A new ISS crew accompanied by space tourist Gregory Olsen is preparing for Friday’s launch from the Baikonur Cosmodrome in Kazakhstan aboard a Russian Soyuz craft.
On Thursday NASA approved the launch of the new station commander, U.S. astronaut Bill McArthur. He and a Russian cosmonaut Valery Tokarev together with the U.S. businessman will become the 12th space station crew.
Olsen, 59, the founder and owner of Sensors Unlimited in Princeton in New Jersey, is to become the world’s third space tourist, following 60-year-old Dennis Tito of the U.S. and 27-year-old South African Mark Shuttleworth.
The terms of his contract were not disclosed but Russia advertises the price of a Soyuz seat at $20 million.
Olsen is to spend a week aboard the orbital complex and return to Earth with the current station crew, Russian Sergei Krikalev and American John Phillips, who have been in orbit since April.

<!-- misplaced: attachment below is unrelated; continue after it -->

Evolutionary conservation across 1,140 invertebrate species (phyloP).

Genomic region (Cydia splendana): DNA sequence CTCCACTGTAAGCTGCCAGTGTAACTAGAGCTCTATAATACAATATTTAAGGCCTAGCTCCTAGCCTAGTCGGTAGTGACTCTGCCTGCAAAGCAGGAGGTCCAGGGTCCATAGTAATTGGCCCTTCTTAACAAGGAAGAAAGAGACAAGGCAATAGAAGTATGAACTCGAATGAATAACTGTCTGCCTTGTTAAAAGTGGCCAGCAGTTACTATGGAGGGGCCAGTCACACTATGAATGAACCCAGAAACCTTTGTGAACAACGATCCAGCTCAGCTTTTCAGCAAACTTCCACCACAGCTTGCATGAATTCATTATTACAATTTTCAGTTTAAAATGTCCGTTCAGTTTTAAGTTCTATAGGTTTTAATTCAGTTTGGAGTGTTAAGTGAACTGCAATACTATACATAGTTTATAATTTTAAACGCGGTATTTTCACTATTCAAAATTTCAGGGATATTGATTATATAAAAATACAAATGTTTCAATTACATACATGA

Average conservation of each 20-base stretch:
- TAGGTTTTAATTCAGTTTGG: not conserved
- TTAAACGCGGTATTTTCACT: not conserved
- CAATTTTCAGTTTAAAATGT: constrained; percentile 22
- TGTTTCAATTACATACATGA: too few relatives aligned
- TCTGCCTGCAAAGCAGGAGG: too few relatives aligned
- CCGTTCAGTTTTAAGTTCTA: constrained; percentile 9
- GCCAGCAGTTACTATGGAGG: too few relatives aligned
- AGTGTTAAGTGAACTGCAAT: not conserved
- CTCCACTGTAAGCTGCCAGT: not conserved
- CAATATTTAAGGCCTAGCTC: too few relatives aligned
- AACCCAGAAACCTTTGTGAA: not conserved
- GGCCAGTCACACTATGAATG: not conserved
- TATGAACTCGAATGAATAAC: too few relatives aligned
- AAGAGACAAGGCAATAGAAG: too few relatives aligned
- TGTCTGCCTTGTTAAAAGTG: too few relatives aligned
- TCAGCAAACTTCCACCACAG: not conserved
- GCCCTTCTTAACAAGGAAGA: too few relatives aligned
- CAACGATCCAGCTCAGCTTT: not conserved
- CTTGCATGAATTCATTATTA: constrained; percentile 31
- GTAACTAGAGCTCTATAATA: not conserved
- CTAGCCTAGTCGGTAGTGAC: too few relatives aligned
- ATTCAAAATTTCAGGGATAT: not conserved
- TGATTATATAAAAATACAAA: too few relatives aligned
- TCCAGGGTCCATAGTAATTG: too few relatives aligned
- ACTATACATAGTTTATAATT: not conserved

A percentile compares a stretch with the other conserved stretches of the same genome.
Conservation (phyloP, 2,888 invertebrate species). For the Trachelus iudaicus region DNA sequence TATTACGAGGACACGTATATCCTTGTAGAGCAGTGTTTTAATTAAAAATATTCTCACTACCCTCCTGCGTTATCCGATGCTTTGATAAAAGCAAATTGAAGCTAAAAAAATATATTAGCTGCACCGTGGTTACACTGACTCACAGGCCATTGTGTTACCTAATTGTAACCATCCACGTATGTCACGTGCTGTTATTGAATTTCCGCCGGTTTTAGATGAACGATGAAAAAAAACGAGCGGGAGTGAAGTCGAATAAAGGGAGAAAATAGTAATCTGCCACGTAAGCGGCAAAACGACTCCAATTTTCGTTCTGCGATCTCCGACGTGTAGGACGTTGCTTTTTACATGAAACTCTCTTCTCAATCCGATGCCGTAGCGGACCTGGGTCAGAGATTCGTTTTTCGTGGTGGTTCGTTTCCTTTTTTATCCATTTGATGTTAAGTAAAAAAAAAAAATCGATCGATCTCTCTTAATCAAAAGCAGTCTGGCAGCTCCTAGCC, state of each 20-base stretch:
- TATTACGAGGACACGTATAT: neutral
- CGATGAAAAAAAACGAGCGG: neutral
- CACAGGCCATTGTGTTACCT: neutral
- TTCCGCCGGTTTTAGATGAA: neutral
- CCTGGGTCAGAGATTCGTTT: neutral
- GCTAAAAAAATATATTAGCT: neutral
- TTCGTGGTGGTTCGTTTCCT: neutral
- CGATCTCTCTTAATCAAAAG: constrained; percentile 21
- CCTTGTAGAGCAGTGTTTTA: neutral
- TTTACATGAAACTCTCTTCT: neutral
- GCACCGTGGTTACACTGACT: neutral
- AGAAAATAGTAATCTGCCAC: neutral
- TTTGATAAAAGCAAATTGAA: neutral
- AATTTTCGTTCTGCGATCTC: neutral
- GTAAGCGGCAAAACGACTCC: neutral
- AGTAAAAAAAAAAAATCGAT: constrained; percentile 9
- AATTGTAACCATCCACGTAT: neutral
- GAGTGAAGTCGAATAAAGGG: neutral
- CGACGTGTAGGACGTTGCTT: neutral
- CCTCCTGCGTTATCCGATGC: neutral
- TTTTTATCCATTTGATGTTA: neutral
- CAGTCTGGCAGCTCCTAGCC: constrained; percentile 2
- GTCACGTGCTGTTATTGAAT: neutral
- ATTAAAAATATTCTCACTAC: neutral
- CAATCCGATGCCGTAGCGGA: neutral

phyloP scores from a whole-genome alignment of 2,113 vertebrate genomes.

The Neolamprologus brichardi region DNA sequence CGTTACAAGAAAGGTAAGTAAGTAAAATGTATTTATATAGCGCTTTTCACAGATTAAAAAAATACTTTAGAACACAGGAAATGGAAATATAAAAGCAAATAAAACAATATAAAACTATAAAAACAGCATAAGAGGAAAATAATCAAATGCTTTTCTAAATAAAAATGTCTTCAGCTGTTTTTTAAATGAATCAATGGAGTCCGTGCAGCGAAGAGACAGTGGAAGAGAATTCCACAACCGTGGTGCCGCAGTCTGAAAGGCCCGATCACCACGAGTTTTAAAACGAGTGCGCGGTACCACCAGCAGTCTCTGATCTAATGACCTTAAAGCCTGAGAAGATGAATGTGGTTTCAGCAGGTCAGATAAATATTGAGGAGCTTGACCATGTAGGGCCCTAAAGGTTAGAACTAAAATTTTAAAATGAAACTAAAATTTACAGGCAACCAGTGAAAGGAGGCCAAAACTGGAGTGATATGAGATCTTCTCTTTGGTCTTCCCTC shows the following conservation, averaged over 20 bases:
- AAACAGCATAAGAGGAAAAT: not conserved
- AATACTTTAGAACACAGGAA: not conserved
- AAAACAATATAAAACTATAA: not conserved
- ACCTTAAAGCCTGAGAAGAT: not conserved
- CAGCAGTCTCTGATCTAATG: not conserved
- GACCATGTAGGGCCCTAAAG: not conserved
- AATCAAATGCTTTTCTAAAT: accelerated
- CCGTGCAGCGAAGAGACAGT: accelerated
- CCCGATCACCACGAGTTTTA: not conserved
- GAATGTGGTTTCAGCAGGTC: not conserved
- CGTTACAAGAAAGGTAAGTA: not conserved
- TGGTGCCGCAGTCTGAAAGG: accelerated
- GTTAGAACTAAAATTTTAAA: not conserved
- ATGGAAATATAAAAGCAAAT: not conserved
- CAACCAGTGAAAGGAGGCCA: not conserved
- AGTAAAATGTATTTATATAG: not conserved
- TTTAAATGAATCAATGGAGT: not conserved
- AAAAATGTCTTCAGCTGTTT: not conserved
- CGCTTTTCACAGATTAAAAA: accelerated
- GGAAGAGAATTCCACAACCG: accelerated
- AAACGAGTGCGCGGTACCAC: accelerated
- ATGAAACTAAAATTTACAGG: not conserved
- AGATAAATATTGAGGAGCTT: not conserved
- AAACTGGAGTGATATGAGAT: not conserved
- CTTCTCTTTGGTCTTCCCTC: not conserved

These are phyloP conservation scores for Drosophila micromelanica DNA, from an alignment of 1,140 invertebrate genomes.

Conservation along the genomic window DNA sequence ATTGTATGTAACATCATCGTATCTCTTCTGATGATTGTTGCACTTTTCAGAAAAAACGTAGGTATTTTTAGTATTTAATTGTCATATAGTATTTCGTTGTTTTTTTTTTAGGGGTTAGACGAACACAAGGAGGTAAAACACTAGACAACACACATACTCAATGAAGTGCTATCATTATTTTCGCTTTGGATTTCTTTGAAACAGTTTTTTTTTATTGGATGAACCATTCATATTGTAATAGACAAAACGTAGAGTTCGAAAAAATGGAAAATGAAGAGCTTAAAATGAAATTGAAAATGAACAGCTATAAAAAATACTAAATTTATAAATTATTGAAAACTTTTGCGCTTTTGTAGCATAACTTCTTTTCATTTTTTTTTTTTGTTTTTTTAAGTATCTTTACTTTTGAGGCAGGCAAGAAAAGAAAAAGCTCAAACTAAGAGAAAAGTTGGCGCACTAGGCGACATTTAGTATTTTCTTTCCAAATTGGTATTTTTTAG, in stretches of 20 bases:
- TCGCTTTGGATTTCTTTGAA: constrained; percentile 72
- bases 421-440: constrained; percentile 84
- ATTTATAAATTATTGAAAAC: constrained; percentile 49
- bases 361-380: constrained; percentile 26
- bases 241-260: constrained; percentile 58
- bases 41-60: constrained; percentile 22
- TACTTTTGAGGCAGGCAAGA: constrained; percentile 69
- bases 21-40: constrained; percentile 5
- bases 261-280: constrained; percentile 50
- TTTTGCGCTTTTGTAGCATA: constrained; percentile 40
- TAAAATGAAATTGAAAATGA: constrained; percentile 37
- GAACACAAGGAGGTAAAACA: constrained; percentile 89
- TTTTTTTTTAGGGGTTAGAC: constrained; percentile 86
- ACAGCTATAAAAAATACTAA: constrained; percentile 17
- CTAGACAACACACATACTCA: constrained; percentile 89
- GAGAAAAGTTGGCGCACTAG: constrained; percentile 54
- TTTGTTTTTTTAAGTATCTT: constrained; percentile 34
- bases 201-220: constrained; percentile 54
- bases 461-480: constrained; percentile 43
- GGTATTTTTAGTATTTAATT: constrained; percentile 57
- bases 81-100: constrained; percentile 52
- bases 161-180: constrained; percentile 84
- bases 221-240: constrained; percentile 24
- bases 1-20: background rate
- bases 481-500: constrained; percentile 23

On Thursday engineers at Baikonur made final preparations for the Soyuz launch, CNN reported. At dawn, engineers began moving the 30-ton, 164-foot Soyuz rocket by rail to the launch pad. After the roughly two-hour journey, workers set the rocket and its Soyuz TMA-7 capsule upright, and began connecting and checking electrical and mechanical systems. Fueling will take place Friday.
On Thursday, Tokarev, McArthur and Olsen met with doctors, reviewed flight plans and conducted computer simulations for operating the Soyuz capsule, said Maxim Kharlamov, a Russian space official helping in preparations for the three men, RIA Novosti reports.
Russia’s workhorse Soyuz and Progress spacecraft have regularly shuttled crews and cargo to the space station, serving as the station’s lifeline after the 2003 Columbia disaster grounded the U.S. shuttle fleet until earlier this year. The shuttle Discovery visited the station in July, but problems with the foam insulation on its external fuel tank have cast doubt on when the shuttles will again be able to service the station.
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